The Internet is not dead… and neither is Jeff Goldblum
To paraphrase Mark Twain: “Reports of the Internet’s death have been great exaggerated”. Unlike poor Michael Jackson.
Here on the Tamar blog we’ve remained relatively quiet on the subject of Michael Jackson up until now – mainly because we wanted to let the dust settle before looking for any trends or interesting outcomes. Now that the internet has had a few days to get back to normal, it’s clear that the claims that Jackson’s death had “brought the internet to its knees” were a little over–exaggerated to say the least. So how well *did* the internet cope?
Google: After an initial “hiccup” which saw the Google News systems mistaking the increase in search volumes for an automated attack (quickly rectified, according to the official Google Blog) the big G seemed to cope quite well – Google news is never the most real-time of search services, but this is mainly due to the sources it gets its information from, rather than their infrastructure. Google also reported a big spike in search on mobile devices, which nicely illustrates the changing way that people are accessing information in these days.
One thing Google didn’t quite get right was user-intent. Google Trends was reporting (on the Friday) that the most popular search term at the time was “Michael Jackson Died” – but as you can see from the screenshot below, the top result being delivered for this search wasn’t particularly useful for fans of the late singer:
Another interesting “quirk” that Google trends (now) highlights is the propensity for false rumours to spread quickly. As any Twitter users last week will have seen, less than 24 hours after MJ had died, rumours of Jeff Goldblum‘s death were making both the trending topics and Google trends own “hot list”. If you’re looking at Google Trends today you’ll see that Rick Astley has also suffered the same unfortunate effect (neither are dead by the way, as of the time of writing this post!). Thankfully the same sites that helped spread this mis-information also helped to clear it up fairly quickly – the actor Kevin Spacey was quick to post on Twitter that he’d spoken to Goldblum’s agent and all was fine. I suppose this highlights the power for “bad” that social media has, as well as the power for spreading news quickly and effectively. Still, I’m sure Rick Astley’s album sales won’t have suffered as a result!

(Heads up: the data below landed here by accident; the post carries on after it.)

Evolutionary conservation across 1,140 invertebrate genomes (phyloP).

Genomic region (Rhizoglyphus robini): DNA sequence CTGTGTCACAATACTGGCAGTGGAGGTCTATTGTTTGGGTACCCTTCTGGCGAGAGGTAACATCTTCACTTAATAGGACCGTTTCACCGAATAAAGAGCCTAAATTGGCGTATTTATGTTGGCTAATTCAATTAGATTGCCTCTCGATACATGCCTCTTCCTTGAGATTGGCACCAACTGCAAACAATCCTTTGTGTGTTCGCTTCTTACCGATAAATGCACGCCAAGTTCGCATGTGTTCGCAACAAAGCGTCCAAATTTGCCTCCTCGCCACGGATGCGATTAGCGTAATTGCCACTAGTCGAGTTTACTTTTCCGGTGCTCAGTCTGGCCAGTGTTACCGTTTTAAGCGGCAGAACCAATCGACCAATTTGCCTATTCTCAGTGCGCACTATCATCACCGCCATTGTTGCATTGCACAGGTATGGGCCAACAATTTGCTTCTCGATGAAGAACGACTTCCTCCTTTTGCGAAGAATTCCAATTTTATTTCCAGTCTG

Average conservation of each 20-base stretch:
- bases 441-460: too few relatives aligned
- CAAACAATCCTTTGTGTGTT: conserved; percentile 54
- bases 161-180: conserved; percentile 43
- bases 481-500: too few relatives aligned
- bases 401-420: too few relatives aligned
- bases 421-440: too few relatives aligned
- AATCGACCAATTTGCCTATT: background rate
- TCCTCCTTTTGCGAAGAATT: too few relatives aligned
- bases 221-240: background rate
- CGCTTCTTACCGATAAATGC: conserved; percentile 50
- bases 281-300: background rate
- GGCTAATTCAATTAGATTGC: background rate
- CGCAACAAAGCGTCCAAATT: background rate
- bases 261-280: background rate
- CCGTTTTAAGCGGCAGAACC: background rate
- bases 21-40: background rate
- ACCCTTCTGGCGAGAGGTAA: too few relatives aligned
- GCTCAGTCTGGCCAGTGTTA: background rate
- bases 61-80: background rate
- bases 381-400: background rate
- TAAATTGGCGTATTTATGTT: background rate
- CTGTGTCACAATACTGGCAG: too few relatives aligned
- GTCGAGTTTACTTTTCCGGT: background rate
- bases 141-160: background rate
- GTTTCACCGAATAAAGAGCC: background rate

Anyway, back to the internet. The guys at Bing don’t seem to have released any official word on how well they coped with the Jackson surge, though as of today a search for “Michael Jackson” gives a wealth of useful results on Bing. The search term “Michael Jackson” is also ranked #1 on Bings “xRank” search popularity radar.
Yahoo report on their search blog that they also saw some interesting trends after Jackson’s shock death. According to the blog: “searches for his legendary music surged. “Thriller,” “Man in the Mirror,” and “Billie Jean” were among the top lyrics, songs, and videos that people looked for on Yahoo! Search. As details of Jackson’s death emerge, searchers are looking for details on prescription drugs including Demerol, the hospital Jackson was taken to after he collapsed (UCLA Medical Center), and other lingering questions (”why did Michael Jackson die”).”
So no great problems to report with Yahoo! then – though they do add that their news story “Michael Jackson Rushed to Hospital” was the highest clicked story they’ve ever had. But that’s not a massive surprise really – with the internet growing at a huge rate every day, records like that are going to keep coming with big stories like this. I find that sort of “stat” very similar to when weather forecasters tell us that we’ve just had “the hottest day of the year so far!”… in mid March…!
The internet as a whole didn’t see the “spike” that many people claimed (aside from the site that broke the news, TMZ) and Rory Cellan Jones has a very good explanation for this in his blog on the issue: Unlike other recent news stories that evolved online, such as the Obama inauguration, most people were looking to sites like Twitter for their updates on the story, and Twitter (being mainly text based) doesn’t eat up a lot of bandwidth. The Obama inauguration saw a lot of people watching streaming video online, but due to the lack of video available, most people who heard the news about Jackson would have most likely turned to their TV news station for coverage.
So it looks like the internet didn’t suffer quite as much as the headlines would have you believe. But then again, “Internet not affected much by Michael Jackson’s death, all seems to be coping” doesn’t make quite as good a headline does it?!